It’s the Star City Invitational in LA this weekend. One of the things I plan to talk about with judges is the fact that OOOS is still relevant in making rulings.
It’s a natural behavioral tendency when new rules come along to start with the strictest interpretation of them possible. It makes sense – people take a while to process, so they adhere to the rule until they can absorb it in a wider context.
We’re seeing this now in the trigger rules. Yes, the rule itself is clear – it talks about taking actions and passing priorities. But the rule for Harrow is also clear – if the card goes to the graveyard, the spell has finished resolving. In the early days of tournament Magic, people stuck to the rule, which gave the rules lawyers an opening. Judges are comfortable with the minor technical error there thanks to OOOS (and previously Ruling By Intent); I hope that soon they’ll be similarly comfortable applying it in the context of the new trigger rules. The overarching goal behind the new policy is that players don’t have to be responsible for their opponents triggers. That doesn’t extend to being able to rules-lawyer them out of existence when they haven’t really been missed.
OOOS is a meta-rule. It’s an acknowledgement that players aren’t robots and don’t do everything perfectly, but they often get to the right place in the end, even if the path is a little wavy. Since it’s a philosophical approach as to when it’s appropriate to bend the other rules a little bit, it can’t have hard-and-fast-rules. You have to be there and you have to talk to the players.
Ironically, OOOS was created, in part, to handle triggers – specifically Soul Warden’s. The Elf Combo deck in Berlin technically should have game-lossed itself pretty much permanently, since a bunch of game actions were followed by “and I gain 20 life”. Technically, that’s a whole lot of Missed Trigger penalties heading their way, but it ignores the reality – they had a bunch of stuff to do, didn’t quite do it right, but got there in the end.
The criteria for when a trigger has been missed hasn’t really changed. It’s the same standard we’ve held for ‘may’ triggers, and is the basic framework we’ve used for handing out missed trigger penalties. So we can still apply OOOS. Let’s look at a couple situations:
A player controls Pyromancer’s Ascension. He casts Thought Scour, mills himself for two, draws a card, and puts a counter on Pyromancer’s Ascension (because there was another Thought Scour in the graveyard). What do you do? How would you have ruled in the previous incarnation?
Trick question! Pyromancer’s Ascension is a ‘may’ ability. It’s exactly like before, so if you ruled differently, this would be a good illustration.
Odds are pretty good I talk to the player and if it’s clear that he just screwed up the order and was always aware of the trigger, I’d give it to him. It’s quite possible that they thought it triggered on resolution of the spell. Obviously that’s not definitive, but that’s why you talk to them. Let’s try another:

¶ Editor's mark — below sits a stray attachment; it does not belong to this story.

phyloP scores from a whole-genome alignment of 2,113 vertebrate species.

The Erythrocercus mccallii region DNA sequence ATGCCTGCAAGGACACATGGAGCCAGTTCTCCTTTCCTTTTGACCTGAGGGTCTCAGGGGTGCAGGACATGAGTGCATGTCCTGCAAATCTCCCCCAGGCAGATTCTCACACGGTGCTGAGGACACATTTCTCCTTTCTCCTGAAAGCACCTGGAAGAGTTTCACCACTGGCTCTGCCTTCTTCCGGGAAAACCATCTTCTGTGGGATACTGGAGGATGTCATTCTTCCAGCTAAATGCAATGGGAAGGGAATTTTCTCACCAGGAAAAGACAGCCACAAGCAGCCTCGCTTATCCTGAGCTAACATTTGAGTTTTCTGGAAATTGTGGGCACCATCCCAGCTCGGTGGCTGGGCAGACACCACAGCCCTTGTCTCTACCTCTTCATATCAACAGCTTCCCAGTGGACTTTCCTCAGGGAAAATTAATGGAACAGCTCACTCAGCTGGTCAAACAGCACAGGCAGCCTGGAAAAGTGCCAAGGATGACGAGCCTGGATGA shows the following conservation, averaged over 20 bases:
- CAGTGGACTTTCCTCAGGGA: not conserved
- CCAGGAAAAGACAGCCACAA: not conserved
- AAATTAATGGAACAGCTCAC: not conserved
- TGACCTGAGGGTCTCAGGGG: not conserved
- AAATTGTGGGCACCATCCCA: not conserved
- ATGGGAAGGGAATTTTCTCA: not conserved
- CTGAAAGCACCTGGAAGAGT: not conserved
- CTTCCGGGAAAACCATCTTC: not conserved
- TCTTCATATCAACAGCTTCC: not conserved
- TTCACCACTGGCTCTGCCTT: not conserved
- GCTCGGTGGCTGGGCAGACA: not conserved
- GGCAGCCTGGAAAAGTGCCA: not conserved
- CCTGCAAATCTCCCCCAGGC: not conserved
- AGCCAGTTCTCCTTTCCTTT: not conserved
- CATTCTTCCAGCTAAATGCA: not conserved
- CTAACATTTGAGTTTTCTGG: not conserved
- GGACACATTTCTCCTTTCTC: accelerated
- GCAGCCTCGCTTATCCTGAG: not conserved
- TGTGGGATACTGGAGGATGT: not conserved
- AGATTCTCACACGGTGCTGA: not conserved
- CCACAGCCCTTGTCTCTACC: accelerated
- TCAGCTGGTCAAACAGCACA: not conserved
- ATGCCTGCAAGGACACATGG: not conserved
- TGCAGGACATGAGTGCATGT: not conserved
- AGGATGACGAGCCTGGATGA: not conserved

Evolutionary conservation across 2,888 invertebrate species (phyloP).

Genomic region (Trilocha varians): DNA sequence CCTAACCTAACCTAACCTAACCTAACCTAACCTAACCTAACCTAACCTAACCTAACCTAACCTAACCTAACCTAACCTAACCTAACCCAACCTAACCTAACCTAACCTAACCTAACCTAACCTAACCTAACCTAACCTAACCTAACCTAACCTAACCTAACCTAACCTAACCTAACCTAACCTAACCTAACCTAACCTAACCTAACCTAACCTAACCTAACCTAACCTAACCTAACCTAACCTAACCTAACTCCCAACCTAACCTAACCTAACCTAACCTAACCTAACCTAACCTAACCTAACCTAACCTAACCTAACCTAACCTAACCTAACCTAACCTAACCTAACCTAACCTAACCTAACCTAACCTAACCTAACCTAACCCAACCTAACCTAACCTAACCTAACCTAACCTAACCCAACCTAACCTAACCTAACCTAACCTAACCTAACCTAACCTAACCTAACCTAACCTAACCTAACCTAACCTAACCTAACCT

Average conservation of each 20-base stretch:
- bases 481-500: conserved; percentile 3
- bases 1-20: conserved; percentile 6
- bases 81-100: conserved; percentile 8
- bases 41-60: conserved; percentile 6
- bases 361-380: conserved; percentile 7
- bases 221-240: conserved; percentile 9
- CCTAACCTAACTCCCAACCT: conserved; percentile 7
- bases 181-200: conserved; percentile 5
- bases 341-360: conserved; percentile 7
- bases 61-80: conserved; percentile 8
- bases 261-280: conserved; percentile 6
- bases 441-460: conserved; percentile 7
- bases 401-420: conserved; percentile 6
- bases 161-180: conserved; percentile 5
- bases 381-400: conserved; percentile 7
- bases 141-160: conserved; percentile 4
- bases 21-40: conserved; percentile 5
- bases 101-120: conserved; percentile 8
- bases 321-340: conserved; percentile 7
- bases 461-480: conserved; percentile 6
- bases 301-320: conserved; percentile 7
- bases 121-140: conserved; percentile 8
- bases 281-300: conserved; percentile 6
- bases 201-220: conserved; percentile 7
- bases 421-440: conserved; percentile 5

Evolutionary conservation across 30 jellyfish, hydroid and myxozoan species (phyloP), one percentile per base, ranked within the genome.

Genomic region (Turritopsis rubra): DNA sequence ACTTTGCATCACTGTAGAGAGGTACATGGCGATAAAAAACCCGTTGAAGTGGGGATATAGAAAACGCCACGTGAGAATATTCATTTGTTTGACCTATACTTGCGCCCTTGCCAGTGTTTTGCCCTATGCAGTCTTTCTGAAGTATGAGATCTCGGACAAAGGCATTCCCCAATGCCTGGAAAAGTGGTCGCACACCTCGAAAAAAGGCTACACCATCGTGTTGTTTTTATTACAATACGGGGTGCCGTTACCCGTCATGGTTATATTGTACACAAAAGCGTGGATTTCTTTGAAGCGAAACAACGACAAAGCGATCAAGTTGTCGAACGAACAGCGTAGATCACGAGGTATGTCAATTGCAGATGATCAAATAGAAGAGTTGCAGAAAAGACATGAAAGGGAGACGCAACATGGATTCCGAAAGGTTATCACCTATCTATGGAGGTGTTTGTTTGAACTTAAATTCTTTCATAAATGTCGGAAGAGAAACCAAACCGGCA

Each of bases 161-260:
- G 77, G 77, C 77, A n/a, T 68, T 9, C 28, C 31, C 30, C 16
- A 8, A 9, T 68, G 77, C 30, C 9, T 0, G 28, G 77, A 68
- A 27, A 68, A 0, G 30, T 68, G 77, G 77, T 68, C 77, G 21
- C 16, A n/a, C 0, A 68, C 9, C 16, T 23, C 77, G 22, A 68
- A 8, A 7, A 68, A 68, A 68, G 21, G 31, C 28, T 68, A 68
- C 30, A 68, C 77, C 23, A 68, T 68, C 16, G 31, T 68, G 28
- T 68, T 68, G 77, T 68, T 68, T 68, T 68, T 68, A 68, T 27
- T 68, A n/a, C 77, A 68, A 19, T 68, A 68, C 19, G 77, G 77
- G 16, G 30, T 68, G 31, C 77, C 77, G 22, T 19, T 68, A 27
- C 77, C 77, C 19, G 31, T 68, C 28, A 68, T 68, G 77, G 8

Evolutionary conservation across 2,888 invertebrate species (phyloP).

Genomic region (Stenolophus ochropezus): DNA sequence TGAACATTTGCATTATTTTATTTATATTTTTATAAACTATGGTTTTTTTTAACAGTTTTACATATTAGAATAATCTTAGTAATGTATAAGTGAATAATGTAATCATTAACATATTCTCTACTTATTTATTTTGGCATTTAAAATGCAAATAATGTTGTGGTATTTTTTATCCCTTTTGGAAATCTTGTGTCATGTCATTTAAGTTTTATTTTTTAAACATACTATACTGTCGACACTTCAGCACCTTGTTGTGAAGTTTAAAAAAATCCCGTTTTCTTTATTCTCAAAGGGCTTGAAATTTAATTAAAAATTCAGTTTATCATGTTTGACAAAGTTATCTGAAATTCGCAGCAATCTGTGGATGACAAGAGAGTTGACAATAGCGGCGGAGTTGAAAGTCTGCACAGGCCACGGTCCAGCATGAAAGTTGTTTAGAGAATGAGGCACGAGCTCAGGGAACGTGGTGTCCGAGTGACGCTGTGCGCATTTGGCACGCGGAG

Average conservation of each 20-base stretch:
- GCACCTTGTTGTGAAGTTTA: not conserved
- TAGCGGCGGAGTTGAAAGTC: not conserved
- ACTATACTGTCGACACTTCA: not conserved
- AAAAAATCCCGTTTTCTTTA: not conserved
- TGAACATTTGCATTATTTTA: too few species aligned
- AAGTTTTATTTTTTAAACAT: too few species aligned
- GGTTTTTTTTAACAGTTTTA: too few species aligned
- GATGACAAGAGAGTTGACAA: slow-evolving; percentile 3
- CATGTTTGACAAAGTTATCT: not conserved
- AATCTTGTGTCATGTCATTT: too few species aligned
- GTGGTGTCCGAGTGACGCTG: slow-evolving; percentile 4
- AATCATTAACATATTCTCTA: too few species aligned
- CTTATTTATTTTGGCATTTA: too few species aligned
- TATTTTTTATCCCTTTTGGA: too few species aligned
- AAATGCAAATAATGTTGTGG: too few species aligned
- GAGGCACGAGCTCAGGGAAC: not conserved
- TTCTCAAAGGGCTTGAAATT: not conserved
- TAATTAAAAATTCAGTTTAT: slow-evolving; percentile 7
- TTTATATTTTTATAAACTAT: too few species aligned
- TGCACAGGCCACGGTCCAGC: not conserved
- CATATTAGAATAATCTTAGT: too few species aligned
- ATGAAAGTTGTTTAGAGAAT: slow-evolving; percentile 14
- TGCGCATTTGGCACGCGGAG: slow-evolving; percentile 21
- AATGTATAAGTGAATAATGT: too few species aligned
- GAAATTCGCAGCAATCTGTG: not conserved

A player casts Emrakul. His opponent says “resolves”. He puts it into play and says “and I get an extra turn”. How do you rule?
This one’s a little more complex, since it involves an opponent, but I think it’s still a good candidate. There was a minor pause, but it wasn’t to try to get information they shouldn’t have. It’s not like knowing that Emrakul isn’t being countered (unlikely anyway) is relevant to deciding to take the extra turn. OOOS is worth considering here.
So when isn’t it appropriate to consider OOOS? There are four parts to OOOS, so if any of the following were not true, I’d think it doesn’t apply:
- The error was something out of order. This may seem obvious, but you have to ask yourself whether “I’m just doing a bunch of stuff without being technically precise” applies. For example, if nothing else was really going on when the trigger was missed, it’s not appropriate. Flow is important.
- You believe they were aware of the trigger before it was too late. Some of this can come down to language or specifics of what happened. If the Emrakul controller had said “Oh, and I get an extra turn!”, I may believe that they only just remembered.
- The error didn’t allow the player to get relevant information. If you believe that the player benefitted from their sloppiness by being able to make a more informed decision about the late trigger, it’s probably best to not allow them to have it. The most common scenario involves a situation where it’s relevant that an opponent hasn’t taken an action, such as countering a spell.
- The error didn’t cause an illegal game situation, or change how things would have happened if sequenced correctly. For example, in the Pyromancer’s Ascension case, we clearly aren’t going to allow the trigger if the Thought Scour that caused it to trigger was put into the graveyard by the Thought Scour that the player just cast.
The new trigger rules are still, well, new, so it takes time for players and judges to adjust. Just as it’s become natural to allow that Harrow, OOOS remains a valuable tool for any judge at a Competitive event.